The stigma driving singlism

By Karly Dunn

Pedro Veneroso/ Flickr
(Pedro Veneroso/ Flickr)

In society today, people are made to believe that marriage and the creation of families are milestones in life.  It has become a social norm that people grow up expecting to marry and have children, because it is assumed to be the only path to a satisfied life.

During an age where divorce rates have increased and people stay single for longer periods of time, we need to change the idea that marriage is the one and only way to gain happiness and fulfillment.

Single people, especially single women, are perceived as less happy and less likable than those who are married or have been married before.  For some reason, people think that single people lead lonely lives and, in turn, are more jealous and self-centered than married people.

We should reject this idea.  This stigma of single people as undesirable is an ancient way of condemning those who don’t follow a traditional path.  As unorthodox as some might think it is, there are people who don’t want to be married and don’t want to have children.  Others would rather establish a career or focus on traveling.

These paths are not wrong, and society shouldn’t use “negative stereotyping, interpersonal rejection, economic disadvantage, and discrimination” to punish those who don’t follow the Ideology of Marriage and Family.

The way in which people stigmatize single people for being single is called singlism, defined by Bella DePaulo in her article “Singles in society and in science” with Wendy Morris.  In this study, DePaulo and Morris outline the perceptions of singles in society while contradicting those perceptions with research that suggests singles are not actually less happy than married people.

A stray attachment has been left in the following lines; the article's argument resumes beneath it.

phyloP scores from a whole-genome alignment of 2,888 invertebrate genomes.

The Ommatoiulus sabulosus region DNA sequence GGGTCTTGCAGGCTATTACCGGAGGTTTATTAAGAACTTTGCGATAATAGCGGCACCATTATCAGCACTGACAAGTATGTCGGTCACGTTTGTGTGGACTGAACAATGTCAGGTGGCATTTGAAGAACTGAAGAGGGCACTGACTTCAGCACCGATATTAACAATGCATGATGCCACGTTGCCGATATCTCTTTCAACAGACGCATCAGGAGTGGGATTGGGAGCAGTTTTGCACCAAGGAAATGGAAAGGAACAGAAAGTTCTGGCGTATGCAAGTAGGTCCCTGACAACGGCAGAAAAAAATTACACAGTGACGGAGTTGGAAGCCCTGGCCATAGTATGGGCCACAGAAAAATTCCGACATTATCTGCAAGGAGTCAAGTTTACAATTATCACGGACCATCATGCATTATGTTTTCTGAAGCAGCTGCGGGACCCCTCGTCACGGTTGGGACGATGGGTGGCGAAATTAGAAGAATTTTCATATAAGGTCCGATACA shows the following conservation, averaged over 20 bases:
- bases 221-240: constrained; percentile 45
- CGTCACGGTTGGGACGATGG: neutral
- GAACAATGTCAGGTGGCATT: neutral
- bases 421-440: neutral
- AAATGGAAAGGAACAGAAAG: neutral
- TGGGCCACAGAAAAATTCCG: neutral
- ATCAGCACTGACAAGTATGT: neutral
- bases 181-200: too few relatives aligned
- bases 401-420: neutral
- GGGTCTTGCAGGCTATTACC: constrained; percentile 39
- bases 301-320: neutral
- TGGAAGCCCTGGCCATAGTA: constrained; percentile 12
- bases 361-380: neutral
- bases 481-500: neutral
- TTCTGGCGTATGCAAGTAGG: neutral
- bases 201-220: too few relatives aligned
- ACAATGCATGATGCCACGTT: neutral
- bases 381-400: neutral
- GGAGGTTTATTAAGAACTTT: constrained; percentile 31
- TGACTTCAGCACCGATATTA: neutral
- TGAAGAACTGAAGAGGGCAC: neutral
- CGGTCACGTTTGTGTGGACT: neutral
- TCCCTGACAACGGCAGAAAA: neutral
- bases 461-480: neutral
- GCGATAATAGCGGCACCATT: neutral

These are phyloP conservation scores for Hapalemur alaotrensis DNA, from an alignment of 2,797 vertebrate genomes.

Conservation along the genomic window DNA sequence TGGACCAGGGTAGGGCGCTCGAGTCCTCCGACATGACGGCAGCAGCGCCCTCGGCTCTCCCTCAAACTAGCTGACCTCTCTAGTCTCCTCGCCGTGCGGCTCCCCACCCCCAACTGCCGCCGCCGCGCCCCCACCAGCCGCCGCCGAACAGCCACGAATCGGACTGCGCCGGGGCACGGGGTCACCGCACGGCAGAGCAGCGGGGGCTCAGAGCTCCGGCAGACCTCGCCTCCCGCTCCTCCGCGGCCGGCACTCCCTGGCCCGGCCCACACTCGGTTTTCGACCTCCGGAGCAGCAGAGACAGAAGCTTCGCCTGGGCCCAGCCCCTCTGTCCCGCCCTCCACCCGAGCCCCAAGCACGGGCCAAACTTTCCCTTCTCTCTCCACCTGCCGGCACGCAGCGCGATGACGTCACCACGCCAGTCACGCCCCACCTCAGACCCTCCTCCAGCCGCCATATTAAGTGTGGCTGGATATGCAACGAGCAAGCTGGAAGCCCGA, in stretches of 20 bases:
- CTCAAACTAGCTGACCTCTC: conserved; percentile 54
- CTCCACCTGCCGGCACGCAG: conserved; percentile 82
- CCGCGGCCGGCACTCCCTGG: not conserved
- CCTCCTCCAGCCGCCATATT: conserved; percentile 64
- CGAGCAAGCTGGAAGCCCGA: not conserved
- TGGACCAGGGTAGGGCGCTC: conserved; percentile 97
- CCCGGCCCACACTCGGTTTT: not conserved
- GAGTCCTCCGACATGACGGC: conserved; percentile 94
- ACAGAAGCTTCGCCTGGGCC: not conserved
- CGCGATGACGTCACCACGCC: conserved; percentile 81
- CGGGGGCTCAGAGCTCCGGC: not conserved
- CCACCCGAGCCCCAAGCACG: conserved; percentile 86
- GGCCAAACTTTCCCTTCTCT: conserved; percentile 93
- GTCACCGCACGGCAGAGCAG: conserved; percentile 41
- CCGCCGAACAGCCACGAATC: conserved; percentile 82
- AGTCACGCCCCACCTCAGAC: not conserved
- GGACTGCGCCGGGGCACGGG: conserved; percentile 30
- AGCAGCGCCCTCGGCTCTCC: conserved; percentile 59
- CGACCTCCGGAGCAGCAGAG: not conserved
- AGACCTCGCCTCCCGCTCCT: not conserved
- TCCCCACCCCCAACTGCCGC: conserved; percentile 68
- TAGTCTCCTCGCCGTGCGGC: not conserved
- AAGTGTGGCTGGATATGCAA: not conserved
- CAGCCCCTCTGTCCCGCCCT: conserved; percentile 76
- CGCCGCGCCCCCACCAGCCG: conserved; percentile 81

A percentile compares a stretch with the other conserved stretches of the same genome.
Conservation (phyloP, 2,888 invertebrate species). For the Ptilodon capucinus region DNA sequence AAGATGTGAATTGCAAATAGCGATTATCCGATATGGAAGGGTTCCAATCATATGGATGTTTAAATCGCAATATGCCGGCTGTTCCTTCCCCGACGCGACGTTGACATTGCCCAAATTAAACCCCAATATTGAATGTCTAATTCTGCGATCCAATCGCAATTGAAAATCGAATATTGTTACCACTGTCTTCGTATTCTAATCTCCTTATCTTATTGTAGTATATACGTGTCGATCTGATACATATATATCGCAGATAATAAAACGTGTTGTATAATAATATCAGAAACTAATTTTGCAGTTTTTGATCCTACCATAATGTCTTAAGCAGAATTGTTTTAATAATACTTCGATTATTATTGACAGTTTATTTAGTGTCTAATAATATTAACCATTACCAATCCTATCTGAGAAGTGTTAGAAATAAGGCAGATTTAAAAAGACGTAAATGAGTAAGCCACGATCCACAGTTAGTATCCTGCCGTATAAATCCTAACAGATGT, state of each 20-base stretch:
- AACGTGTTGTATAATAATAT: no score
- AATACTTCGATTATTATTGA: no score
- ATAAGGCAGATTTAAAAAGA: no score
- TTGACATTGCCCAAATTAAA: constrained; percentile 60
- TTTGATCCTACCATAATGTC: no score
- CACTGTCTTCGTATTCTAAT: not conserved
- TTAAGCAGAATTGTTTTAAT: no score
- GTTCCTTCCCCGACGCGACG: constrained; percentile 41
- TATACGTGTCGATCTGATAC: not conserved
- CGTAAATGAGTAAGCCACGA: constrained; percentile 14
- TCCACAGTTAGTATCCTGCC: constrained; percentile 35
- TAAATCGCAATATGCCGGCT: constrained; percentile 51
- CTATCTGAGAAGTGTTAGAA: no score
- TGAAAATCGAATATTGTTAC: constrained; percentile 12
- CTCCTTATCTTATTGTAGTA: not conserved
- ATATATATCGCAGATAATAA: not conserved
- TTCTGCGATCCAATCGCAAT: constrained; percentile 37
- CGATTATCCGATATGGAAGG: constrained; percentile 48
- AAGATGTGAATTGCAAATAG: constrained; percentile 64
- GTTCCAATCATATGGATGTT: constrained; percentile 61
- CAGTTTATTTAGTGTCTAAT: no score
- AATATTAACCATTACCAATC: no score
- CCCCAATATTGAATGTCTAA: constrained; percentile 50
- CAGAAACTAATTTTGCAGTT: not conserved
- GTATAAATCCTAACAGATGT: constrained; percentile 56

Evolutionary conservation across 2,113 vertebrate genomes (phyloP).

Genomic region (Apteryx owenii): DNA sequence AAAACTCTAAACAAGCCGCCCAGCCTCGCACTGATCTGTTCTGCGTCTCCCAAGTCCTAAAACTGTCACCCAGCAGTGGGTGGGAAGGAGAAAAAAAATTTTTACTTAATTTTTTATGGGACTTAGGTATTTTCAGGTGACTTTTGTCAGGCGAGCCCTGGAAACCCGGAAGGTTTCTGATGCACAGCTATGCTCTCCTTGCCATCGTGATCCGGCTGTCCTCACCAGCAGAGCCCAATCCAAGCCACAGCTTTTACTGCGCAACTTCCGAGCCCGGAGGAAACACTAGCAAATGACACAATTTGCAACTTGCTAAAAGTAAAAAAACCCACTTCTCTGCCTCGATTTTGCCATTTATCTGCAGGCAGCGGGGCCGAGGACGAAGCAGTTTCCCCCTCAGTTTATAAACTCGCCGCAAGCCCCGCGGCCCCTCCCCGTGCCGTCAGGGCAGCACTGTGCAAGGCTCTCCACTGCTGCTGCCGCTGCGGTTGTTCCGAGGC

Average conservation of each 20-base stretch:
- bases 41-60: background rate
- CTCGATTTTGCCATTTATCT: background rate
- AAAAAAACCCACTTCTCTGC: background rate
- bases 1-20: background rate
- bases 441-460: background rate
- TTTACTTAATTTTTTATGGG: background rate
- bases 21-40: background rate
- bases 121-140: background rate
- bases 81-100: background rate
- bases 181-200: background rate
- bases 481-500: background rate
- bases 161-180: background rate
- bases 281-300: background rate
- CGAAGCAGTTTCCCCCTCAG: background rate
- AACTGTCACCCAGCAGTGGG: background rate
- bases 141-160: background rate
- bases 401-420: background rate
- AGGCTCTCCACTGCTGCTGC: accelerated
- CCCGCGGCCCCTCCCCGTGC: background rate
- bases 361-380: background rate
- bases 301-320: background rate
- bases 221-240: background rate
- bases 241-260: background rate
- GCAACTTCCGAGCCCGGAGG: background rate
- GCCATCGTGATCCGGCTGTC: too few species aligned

The concept of singlism is ever-growing, especially because many people negatively judge single people for putting other priorities first. This is an issue that needs to be raised in contemporary American society, simply because the age of traditional marriage and family-making is dissipating.

With a changing society comes a changing perception of concepts.  Singlism deserves to be addressed on behalf of those who choose not to build a family, and also for those who will choose to be single in the future.

Being single does not make one less of a person.  In fact, it can be argued that single people are more focused on their careers (wherein they receive fewer benefits than married people) and more independent from things like significant others and children.

This issue of singlism is worth talking about, especially considering the changes happening in contemporary society.

Karly Dunn is a collegian columnist and can be reached at [email protected]